Our averaging program is certainly functional, but it doesn't have the best user interface. It begins by asking the user how many numbers there are. For a handful of numbers this is OK, but what if I have a whole page of numbers to average? It might be a significant burden to go through and count them up.
It would be much nicer if the computer could take care of counting the numbers for us. Unfortunately, as you no doubt recall, the for loop is a definite loop, and that means the number of iterations is determined when the loop starts. We can't use a definite loop unless we know the number of iterations ahead of time, and we can't know how many iterations this loop needs until all of the numbers have been entered. We seem to be stuck.
The solution to this dilemma lies in another kind of loop, the indefinite or conditional loop. An indefinite loop keeps iterating until certain conditions are met. There is no guarantee ahead of time regarding how many times the loop will go around.
In Python, an indefinite loop is implemented using a while statement. Syntactically, the while is very simple.
while <condition>: <body>
Here condition is a Boolean expression, just like in if statements. The body is, as usual, a sequence of one or more statements.
The semantics of while is straightforward. The body of the loop executes repeatedly as long as the condition remains true. When the condition is false, the loop terminates. Figure 8.1 shows a flowchart for the while. Notice that the condition is always tested at the top of the loop, before the loop body is executed. This kind of structure is called a pre-test loop. If the loop condition is initially false, the loop body will not execute at all.
Here is an example of a simple while loop that counts from 0 to 10: i=0
This code will have the same output as if we had written a for loop like this:
for i in range(11): print i
Notice that the while version requires us to take care of initializing i before the loop and incrementing i at the bottom of the loop body. In the for loop, the loop variable is handled automatically.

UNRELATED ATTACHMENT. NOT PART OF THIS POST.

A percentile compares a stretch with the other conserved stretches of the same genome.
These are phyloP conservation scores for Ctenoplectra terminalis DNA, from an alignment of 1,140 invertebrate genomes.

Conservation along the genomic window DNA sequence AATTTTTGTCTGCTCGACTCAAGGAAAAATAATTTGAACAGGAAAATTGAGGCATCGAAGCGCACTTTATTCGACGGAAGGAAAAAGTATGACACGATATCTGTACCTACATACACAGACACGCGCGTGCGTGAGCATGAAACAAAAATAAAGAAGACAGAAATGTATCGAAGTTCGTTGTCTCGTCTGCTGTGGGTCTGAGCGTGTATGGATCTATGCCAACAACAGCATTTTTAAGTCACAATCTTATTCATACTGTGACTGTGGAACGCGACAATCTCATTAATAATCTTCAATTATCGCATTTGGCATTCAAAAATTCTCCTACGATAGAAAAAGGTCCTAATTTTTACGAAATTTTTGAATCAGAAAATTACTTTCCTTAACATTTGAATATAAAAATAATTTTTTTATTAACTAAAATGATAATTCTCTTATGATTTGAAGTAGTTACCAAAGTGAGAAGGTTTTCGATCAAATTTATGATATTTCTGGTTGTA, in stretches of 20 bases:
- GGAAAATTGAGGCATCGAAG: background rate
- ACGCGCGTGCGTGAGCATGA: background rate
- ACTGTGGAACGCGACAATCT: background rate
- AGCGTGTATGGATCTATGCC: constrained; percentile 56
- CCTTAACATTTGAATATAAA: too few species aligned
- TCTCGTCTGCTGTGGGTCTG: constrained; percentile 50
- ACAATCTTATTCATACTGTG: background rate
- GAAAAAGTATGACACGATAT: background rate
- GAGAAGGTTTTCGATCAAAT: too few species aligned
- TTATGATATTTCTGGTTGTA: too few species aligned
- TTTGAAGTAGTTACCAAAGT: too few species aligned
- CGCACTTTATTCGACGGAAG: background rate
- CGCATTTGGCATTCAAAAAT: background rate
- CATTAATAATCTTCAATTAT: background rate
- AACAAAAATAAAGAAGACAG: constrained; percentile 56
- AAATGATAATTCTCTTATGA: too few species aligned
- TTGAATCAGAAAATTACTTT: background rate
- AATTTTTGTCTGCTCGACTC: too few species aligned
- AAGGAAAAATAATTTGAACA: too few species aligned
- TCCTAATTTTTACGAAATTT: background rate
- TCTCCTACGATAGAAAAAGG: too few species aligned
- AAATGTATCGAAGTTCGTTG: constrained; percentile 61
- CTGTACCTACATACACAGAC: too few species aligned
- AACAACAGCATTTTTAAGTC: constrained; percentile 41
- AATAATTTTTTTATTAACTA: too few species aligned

The simplicity of the while statement makes it both powerful and dangerous. Because it is less rigid, it is more versatile; it can do more than just iterate through sequences. But it is also a common source of errors. Suppose we forget to increment i at the bottom of the loop body in the counting example.
What will the output from this program be? When Python gets to the loop, i will be 0, which is less than 10, so the loop body executes, printing a 0. Now control returns to the condition; i is still 0, so the loop body executes again, printing a 0. Now control returns to the condition; i is still 0, so the loop body executes again, printing a 0
You get the picture. This is an example of an infinite loop. Usually, infinite loops are a bad thing. Clearly this version of the program does nothing useful. That reminds me, did you hear about the computer scientist who died of exhaustion while washing his hair? The instructions on the bottle said: "Lather. Rinse. Repeat."
As a beginning programmer, it would surprising if you did not accidently write a few programs with infinite loops—it's a rite of passage for programmers. Even more experienced programmers have been known to do this from time to time. Usually, you can break out of a loop by pressing Ctrl -c (holding down the <Ctrl> key and pressing "c"). If your loop is really tight, this might not work, and you'll have to resort to more drastic means (such as <Ctrl>-<Alt>-<Delete> on a PC). If all else fails, there is always the trusty reset button on your computer. The best idea is to avoid writing infinite loops in the first place.
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